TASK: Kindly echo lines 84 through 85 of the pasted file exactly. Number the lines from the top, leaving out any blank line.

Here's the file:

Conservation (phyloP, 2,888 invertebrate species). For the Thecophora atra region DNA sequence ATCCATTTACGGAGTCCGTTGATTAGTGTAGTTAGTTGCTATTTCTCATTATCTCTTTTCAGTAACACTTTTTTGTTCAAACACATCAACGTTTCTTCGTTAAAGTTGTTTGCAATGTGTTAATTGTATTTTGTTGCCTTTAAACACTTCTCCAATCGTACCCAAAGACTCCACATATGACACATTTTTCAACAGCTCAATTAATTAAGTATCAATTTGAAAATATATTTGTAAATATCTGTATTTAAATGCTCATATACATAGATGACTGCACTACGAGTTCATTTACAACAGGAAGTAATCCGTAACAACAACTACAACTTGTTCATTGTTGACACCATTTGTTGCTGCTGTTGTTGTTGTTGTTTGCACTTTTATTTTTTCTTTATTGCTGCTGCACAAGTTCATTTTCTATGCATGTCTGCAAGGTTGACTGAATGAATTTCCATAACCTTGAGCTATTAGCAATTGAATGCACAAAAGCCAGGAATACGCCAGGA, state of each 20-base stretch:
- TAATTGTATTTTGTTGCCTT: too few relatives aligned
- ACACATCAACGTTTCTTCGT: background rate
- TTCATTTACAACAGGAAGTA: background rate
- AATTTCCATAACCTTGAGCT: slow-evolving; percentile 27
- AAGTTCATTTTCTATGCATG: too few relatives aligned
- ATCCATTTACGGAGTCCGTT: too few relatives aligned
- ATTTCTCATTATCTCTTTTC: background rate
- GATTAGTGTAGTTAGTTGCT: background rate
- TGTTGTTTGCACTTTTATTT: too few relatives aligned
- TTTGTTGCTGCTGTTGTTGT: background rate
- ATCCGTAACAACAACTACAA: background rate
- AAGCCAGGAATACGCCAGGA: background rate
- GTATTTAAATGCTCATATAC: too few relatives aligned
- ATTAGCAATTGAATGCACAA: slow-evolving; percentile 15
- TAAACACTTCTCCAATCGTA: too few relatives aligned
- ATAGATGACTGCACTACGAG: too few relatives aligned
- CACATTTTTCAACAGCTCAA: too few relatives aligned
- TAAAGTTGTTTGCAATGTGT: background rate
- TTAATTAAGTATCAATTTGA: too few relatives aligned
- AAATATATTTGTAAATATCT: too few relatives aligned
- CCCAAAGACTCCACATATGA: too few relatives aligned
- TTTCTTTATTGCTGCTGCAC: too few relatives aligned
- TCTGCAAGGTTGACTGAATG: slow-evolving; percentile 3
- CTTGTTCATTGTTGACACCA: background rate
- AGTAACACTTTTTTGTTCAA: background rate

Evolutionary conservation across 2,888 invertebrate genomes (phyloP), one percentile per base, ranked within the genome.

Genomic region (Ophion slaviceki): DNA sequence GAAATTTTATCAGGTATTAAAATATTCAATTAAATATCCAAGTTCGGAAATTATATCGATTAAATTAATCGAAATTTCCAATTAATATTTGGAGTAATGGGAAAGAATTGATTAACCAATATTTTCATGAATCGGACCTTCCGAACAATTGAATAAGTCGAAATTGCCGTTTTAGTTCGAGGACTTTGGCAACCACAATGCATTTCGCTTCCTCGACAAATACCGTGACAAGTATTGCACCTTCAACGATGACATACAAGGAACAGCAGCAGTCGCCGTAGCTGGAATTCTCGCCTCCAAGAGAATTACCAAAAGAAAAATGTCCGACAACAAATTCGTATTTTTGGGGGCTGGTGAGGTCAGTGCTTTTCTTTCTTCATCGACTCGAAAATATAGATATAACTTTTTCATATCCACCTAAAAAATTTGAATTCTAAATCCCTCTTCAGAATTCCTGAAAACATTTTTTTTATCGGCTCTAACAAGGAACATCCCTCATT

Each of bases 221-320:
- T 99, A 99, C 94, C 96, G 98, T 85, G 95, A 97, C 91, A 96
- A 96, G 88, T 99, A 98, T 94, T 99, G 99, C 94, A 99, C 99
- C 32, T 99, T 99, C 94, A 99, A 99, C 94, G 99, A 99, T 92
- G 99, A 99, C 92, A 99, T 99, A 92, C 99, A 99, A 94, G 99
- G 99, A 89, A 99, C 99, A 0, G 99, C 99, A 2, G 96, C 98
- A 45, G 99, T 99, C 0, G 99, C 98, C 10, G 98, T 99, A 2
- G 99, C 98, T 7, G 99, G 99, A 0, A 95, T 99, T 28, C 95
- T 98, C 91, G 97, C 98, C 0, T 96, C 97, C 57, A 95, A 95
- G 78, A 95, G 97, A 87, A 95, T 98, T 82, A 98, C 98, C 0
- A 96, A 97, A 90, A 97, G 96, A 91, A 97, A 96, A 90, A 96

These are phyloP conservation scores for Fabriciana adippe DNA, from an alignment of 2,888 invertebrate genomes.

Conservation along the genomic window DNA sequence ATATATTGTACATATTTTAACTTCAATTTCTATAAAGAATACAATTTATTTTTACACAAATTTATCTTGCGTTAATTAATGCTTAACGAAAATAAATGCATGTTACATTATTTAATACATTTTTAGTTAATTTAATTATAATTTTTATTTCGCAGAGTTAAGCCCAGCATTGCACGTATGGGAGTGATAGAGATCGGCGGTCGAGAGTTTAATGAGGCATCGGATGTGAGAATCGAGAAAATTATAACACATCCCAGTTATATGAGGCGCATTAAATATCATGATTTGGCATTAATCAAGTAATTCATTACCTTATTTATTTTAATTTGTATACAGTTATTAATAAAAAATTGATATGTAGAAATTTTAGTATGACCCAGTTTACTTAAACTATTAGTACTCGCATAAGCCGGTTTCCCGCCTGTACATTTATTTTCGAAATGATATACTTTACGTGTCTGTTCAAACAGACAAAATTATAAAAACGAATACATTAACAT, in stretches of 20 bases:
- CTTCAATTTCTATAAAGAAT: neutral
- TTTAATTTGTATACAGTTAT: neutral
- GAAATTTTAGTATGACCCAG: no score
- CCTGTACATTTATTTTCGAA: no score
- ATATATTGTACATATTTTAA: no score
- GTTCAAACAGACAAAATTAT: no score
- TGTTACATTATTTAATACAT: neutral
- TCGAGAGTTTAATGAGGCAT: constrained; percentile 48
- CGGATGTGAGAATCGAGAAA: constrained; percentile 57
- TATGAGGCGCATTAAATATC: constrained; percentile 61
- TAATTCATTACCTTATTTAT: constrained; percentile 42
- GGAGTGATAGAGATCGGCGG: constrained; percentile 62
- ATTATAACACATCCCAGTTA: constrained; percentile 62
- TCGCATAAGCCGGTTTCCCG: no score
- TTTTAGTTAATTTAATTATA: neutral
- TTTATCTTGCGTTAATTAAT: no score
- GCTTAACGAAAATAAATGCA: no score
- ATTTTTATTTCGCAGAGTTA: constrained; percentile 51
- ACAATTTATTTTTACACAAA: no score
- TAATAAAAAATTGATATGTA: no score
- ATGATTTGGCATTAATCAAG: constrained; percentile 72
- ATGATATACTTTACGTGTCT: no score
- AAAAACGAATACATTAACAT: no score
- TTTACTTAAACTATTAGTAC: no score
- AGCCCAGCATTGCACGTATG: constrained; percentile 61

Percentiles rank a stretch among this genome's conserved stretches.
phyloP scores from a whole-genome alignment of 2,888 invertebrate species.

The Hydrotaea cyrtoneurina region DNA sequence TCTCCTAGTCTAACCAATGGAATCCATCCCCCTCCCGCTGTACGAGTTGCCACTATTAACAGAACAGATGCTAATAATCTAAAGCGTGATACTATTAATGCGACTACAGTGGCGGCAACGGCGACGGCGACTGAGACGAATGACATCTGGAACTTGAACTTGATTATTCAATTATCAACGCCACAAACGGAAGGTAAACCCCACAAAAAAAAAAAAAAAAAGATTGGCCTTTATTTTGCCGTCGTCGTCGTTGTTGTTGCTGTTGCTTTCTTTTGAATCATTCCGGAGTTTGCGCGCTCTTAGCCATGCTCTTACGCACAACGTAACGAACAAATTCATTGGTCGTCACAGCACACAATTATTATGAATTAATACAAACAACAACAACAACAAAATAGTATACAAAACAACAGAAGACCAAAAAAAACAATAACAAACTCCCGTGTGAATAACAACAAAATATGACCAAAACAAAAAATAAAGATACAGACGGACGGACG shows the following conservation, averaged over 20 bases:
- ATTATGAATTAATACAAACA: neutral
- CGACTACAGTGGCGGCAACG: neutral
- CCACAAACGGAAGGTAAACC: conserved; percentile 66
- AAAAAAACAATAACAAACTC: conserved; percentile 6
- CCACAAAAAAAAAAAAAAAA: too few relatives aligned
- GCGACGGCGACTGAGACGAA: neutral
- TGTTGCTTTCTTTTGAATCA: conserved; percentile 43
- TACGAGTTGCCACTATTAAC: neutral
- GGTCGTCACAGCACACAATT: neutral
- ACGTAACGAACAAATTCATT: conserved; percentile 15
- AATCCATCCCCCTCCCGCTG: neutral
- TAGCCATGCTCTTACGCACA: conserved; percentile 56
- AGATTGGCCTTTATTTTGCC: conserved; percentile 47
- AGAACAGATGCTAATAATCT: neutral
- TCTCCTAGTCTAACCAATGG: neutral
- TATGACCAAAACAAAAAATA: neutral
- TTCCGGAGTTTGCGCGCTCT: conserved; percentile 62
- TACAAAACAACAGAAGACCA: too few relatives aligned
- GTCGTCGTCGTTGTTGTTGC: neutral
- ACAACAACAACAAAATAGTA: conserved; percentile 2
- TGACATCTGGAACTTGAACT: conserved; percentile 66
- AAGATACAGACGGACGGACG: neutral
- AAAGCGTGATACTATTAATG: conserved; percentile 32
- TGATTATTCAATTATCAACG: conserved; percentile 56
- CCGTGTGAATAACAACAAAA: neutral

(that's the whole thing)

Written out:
- TCTCCTAGTCTAACCAATGG: neutral
- TATGACCAAAACAAAAAATA: neutral